# Is a normal force acting on an object that is hanging from the ceiling?

I've only taken two semesters of calculus-based physics as part of my general education credits at university. Please keep this in mind when reading this question and framing answers.

Today I observed a gecko on a ceiling and began wondering how it managed to stay put. A bit of googling revealed that the magic is actually van der Waals forces, not an unusually high coefficient of static friction or something.

So I tried to draw a mental free body diagram of a gecko at rest on the ceiling. I drew a downwards arrow representing the gravitational force, and an upwards arrow for the van der Waals force. And then I wondered -- is that it? Is the van der Waals force upwards equal to the downwards force of gravity?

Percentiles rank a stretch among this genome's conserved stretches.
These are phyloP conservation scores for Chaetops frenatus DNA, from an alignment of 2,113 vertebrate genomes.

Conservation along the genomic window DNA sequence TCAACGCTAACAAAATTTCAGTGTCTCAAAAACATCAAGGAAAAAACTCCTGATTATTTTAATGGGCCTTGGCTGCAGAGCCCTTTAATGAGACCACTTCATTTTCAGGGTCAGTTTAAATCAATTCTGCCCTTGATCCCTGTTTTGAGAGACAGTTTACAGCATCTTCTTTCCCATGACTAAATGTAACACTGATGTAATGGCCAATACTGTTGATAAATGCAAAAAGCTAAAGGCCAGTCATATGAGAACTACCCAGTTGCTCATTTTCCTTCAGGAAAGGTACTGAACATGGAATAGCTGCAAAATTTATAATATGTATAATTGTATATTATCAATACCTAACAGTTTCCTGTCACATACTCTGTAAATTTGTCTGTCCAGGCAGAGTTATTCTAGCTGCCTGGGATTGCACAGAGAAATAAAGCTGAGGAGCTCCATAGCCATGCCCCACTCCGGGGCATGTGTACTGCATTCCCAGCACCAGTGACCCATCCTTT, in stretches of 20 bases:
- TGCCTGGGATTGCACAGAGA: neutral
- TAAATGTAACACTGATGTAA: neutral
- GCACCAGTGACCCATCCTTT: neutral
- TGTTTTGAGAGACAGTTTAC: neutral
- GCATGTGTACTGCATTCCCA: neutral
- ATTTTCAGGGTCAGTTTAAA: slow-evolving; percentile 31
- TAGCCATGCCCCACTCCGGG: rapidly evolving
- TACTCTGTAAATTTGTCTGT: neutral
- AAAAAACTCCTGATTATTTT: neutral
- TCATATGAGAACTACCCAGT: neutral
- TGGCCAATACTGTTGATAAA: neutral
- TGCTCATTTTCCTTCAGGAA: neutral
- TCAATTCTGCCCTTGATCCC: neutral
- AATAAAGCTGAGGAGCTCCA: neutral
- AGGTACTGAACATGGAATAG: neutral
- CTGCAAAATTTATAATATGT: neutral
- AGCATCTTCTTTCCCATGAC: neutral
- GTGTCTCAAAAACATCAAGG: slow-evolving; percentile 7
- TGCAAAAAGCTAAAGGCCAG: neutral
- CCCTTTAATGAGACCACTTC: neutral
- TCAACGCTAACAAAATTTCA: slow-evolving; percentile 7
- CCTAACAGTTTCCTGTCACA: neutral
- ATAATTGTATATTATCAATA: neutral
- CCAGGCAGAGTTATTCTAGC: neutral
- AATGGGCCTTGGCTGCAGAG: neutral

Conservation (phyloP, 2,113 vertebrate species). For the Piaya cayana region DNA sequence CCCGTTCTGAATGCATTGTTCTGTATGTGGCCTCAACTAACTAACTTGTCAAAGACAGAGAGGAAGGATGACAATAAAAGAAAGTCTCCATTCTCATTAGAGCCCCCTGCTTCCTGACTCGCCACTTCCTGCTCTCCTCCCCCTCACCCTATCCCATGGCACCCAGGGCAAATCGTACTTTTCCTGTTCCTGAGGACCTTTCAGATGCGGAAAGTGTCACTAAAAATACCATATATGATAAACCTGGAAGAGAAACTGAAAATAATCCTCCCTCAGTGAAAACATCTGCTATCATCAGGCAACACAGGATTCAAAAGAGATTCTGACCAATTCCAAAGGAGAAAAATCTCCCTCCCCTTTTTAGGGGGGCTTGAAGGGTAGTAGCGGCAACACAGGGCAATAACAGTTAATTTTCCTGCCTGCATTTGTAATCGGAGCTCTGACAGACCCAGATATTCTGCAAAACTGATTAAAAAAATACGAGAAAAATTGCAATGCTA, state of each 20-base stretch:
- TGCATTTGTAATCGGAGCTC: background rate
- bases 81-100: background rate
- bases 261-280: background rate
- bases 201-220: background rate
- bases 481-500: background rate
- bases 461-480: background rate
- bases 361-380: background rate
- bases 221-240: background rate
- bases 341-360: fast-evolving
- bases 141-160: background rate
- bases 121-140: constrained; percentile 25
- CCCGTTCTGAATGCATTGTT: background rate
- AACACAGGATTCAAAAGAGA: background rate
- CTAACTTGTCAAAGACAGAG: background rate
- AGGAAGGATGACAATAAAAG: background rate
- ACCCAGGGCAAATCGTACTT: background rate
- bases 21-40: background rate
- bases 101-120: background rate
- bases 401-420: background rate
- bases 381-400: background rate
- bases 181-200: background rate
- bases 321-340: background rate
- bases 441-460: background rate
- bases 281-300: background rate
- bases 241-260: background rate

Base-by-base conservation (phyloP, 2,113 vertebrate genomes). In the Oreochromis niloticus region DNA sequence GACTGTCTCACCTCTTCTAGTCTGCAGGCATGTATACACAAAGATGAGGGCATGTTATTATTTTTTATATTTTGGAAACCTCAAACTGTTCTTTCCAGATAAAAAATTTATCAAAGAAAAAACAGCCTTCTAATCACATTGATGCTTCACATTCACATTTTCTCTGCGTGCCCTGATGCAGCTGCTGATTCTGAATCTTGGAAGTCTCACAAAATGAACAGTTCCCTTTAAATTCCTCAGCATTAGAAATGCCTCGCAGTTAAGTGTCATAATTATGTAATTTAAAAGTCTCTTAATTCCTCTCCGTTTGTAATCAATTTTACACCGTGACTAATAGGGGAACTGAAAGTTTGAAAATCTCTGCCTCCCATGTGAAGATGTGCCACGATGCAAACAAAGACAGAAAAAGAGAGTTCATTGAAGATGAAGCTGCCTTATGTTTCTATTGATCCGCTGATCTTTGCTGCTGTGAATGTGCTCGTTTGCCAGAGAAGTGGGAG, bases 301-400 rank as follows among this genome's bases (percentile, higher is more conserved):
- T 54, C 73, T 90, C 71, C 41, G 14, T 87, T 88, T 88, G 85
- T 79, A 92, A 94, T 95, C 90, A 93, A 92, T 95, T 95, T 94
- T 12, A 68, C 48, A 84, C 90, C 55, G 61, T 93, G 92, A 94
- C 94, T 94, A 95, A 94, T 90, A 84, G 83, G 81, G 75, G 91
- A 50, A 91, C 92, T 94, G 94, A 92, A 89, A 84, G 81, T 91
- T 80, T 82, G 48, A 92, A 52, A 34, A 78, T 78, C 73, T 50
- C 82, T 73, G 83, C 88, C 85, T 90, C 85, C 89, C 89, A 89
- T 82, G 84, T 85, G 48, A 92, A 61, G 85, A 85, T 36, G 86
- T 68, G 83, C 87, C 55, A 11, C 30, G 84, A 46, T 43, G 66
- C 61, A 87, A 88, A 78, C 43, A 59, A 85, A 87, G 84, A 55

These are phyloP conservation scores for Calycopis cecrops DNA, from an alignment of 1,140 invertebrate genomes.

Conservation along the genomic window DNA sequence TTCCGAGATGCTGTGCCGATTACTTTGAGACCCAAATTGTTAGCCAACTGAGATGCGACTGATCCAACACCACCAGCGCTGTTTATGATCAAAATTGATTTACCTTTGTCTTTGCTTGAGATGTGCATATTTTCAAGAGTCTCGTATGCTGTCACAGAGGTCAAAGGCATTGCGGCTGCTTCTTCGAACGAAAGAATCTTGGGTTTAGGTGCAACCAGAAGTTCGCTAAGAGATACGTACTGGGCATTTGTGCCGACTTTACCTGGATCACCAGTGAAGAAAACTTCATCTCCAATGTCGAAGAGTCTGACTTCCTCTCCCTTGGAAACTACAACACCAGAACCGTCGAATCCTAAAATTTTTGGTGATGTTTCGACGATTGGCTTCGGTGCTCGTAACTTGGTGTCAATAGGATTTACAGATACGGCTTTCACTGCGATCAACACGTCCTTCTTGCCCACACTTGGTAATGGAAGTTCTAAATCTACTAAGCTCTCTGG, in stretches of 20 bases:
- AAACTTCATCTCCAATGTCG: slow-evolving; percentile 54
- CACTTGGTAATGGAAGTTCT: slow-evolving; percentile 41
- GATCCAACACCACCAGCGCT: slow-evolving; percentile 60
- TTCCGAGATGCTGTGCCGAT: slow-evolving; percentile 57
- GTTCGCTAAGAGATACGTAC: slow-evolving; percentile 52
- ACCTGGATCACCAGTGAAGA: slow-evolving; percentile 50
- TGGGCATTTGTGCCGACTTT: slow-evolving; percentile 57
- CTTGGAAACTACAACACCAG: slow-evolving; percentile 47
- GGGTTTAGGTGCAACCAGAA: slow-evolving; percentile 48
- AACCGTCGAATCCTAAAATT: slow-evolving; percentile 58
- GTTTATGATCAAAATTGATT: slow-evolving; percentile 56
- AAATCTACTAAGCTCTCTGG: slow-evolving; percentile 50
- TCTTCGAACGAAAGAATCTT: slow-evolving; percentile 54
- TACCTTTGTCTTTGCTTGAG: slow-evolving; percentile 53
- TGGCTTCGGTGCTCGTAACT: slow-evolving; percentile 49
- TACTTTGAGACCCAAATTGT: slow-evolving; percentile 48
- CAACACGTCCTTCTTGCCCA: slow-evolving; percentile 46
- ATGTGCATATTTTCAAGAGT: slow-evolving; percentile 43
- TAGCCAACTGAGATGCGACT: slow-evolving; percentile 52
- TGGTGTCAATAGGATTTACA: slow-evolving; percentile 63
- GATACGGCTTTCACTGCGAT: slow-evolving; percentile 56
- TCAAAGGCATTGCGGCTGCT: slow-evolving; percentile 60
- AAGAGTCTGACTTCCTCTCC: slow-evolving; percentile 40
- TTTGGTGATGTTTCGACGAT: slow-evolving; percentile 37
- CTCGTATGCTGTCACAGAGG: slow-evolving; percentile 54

When I studied physics at university, we always drew a normal force perpendicular to the surface the object in question was resting on. We were told this represented the force exerted "upwards" by the surface to counteract gravity. By doing this we could calculate the magnitude of an unknown force by having the normal counteract gravity.

In my gecko situation, my unknown force is acting counter to gravity. Is there a normal force at play here too? Or is the van der Waals force taking its place?

• the last question is the correct answer
– user83548
Commented Jun 7, 2016 at 12:51

Firstly, the 'normal' force is a contact force which opposes two surfaces being forced together. It is not caused by gravity, but it can be the response to gravity (eg when gravity pushes a book into contact with a table). It is caused by inter-molecular repulsive forces.